What a Scientific Study IS

Been thinking further on the quotation used in this post, where a young astrophysicist captures the essence of what makes a study scientific:

“Now apparently the authors spent months checking their work, just to make sure it was robust and would stand up to very intense scrutiny because they knew it was going to get that. They checked it for measurement error and systematic error and statistical errors, but by the end of it they just couldn’t deny what they found. You know, even the most die-hard of dark matter fans could not deny what they found.”

What a study is is a proposal. A study says: here is what we found, here is how we found it, here is what we conclude from it – what do you think? Any individual study is an invitation to criticism. See that quotation above – that’s what that study is doing. The authors knew that throwing some evidence out there that calls into question an accepted and beloved theory was going to get criticized, so, preemptively, they worked hard – over the course of months – to hammer on the data themselves to toughen it up for the waves of scrutiny and criticism they knew were coming. They knew it was coming, because they, themselves, had a working knowledge of how science works. The very idea that you would criticize the critics for being critics never occurred to them, and, if it had, would have been laughed out of the room. Critics are not some necessary evil. Critics are how science works.

What makes a study ‘scientific’ in the precise sense of making its claims something an honest, reasonable person would be obliged to (conditionally – always conditionally) accept, is exactly this process of getting hammered on by critics. A study too rushed or too delicate to be able to run this gauntlet of criticism is, by that fact alone, abandoning any right to claim an honest man’s consent.

So, when the infamous 70 studies showing masks slowed the spread of COVID came out, you knew right off the bat that we were being snowed. The ink was still wet on those studies – had to be, if they were studying COVID, which, at that time, was purported to have been around only a few months. Generally, science takes time, yet no time was allowed. Where were the criticisms and replication? Attempts at criticism were roundly denounced as science denial, the epitome of Orwellian propaganda: labeling wrongthink with a name that is the opposite of reality. War is peace. Insisting on science is science denial.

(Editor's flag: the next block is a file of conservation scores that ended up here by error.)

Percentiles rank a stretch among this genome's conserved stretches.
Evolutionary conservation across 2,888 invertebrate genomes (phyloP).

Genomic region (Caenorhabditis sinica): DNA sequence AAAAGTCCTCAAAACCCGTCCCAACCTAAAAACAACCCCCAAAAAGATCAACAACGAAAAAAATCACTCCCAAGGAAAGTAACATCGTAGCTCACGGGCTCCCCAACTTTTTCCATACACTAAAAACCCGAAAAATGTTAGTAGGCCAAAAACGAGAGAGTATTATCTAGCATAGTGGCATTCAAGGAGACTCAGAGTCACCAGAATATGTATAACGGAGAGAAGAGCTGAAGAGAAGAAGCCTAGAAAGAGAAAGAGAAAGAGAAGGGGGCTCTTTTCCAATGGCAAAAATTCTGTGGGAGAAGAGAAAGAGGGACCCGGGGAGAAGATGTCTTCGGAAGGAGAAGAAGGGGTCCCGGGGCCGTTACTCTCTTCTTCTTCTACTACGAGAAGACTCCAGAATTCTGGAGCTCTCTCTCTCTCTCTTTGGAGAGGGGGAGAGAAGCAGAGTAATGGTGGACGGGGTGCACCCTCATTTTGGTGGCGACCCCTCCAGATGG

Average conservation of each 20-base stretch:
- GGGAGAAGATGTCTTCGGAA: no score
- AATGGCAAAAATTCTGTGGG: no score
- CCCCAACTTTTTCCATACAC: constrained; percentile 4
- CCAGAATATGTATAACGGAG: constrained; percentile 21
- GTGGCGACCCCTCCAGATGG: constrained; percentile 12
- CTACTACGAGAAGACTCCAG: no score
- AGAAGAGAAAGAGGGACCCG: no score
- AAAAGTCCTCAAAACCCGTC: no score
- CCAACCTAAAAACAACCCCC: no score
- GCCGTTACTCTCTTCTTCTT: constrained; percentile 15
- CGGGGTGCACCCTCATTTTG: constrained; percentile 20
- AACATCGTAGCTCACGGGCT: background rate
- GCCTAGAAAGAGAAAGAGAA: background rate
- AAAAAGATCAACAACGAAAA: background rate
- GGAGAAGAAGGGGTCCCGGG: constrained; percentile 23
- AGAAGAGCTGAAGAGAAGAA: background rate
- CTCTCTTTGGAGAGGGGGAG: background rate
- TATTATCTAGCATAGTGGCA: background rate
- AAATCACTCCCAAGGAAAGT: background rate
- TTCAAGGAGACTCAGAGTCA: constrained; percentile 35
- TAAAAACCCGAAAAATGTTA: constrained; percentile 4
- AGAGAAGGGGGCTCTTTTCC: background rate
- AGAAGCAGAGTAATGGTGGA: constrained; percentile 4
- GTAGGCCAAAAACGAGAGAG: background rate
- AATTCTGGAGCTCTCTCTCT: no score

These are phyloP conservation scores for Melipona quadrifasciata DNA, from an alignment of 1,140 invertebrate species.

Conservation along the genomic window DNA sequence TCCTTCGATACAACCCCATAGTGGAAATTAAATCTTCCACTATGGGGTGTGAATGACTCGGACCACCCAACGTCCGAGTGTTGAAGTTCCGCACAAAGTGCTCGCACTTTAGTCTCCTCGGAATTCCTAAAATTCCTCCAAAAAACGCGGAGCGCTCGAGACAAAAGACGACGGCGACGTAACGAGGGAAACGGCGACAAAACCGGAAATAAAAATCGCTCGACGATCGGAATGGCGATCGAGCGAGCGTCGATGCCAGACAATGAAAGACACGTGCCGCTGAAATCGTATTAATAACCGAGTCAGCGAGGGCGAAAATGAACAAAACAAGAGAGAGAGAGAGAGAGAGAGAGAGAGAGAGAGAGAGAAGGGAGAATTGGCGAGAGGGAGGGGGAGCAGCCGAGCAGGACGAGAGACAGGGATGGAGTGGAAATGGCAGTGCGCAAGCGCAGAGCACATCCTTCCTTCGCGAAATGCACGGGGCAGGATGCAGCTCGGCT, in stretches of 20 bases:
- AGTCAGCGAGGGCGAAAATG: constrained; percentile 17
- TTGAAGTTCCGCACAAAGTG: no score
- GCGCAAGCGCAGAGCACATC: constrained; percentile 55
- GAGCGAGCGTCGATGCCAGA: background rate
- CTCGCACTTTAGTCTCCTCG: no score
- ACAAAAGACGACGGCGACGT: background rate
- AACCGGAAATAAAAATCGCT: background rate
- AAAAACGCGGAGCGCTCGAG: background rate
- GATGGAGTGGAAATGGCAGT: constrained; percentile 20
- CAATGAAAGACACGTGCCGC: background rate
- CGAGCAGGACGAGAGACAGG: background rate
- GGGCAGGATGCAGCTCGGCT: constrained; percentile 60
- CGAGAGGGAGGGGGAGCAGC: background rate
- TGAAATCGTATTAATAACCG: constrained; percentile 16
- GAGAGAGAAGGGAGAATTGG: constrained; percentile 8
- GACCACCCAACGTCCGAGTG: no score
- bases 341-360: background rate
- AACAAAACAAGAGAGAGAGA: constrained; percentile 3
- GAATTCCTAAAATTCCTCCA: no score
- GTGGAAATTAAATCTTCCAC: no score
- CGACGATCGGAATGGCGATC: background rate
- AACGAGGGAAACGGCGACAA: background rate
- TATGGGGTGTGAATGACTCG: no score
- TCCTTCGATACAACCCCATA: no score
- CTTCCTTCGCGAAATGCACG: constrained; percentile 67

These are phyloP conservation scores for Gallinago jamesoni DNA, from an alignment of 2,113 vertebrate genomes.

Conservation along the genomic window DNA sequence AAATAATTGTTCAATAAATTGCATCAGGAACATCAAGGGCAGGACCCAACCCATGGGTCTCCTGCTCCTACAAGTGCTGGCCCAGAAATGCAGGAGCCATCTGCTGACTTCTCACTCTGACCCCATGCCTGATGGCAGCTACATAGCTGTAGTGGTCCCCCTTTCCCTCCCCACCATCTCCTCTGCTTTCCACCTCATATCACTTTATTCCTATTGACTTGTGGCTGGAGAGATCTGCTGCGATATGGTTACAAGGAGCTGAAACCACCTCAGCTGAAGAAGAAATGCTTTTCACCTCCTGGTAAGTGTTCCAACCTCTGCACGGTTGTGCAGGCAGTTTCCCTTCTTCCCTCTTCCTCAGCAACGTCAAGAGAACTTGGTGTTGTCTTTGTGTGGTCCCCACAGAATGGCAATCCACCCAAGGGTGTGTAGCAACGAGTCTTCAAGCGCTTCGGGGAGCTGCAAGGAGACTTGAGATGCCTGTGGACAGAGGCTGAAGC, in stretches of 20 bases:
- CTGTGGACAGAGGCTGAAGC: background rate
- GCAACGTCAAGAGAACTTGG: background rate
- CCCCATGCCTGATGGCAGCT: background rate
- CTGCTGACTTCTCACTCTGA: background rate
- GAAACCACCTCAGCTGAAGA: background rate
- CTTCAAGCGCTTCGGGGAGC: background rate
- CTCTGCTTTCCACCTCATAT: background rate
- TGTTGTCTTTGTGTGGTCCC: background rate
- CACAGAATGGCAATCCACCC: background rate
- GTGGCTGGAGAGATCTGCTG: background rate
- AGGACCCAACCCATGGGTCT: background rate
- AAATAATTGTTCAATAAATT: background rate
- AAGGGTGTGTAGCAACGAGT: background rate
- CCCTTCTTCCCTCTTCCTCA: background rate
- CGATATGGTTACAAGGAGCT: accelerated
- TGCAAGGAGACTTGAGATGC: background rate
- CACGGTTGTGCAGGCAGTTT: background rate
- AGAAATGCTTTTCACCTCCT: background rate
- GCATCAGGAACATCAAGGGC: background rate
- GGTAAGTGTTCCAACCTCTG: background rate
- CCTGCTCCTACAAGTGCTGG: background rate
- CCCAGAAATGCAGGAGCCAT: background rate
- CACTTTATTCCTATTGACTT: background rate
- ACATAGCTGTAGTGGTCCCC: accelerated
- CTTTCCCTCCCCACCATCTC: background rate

Testing of your claims and replication of your results by people who would be happy to disprove them are the highest level of such scientific scrutiny, and have a central and honored place in science history. When Einstein claimed that starlight would detectably bend when it passed close to a very massive object like the sun, I’m guessing any number of scientists who set out to see if this were true would have been just as happy if it were not. When the results came in, and Einstein was proven correct, there was not universal rejoicing. Physicist ever since have been trying to poke holes in relativity, and there are some cracks (so I am told – a lot of this stuff is over my head). But relativity is accepted today BECAUSE it has been beaten up, raked over the coals, poked and prodded for a century now. Then, best of all, it has been successfully USED – in astronomy, astrophysics, rocket science, and in the GPS system your phone uses. That’s science in all its glory.

Not so the COVID, not so! While science works, insofar as it does, precisely as a result of skeptical but rational critics beating up your theory, your paper, your study, in the case of COVID, compliance is so important that the flimsiest, most rushed, most laughably flawed study is somehow beyond criticism.

And all this science I don’t understand, it’s just my job 5 days a week. I’m a Rocket Ma – aaaa – aaaa – an! A Rocket Man!

Author: Joseph Moore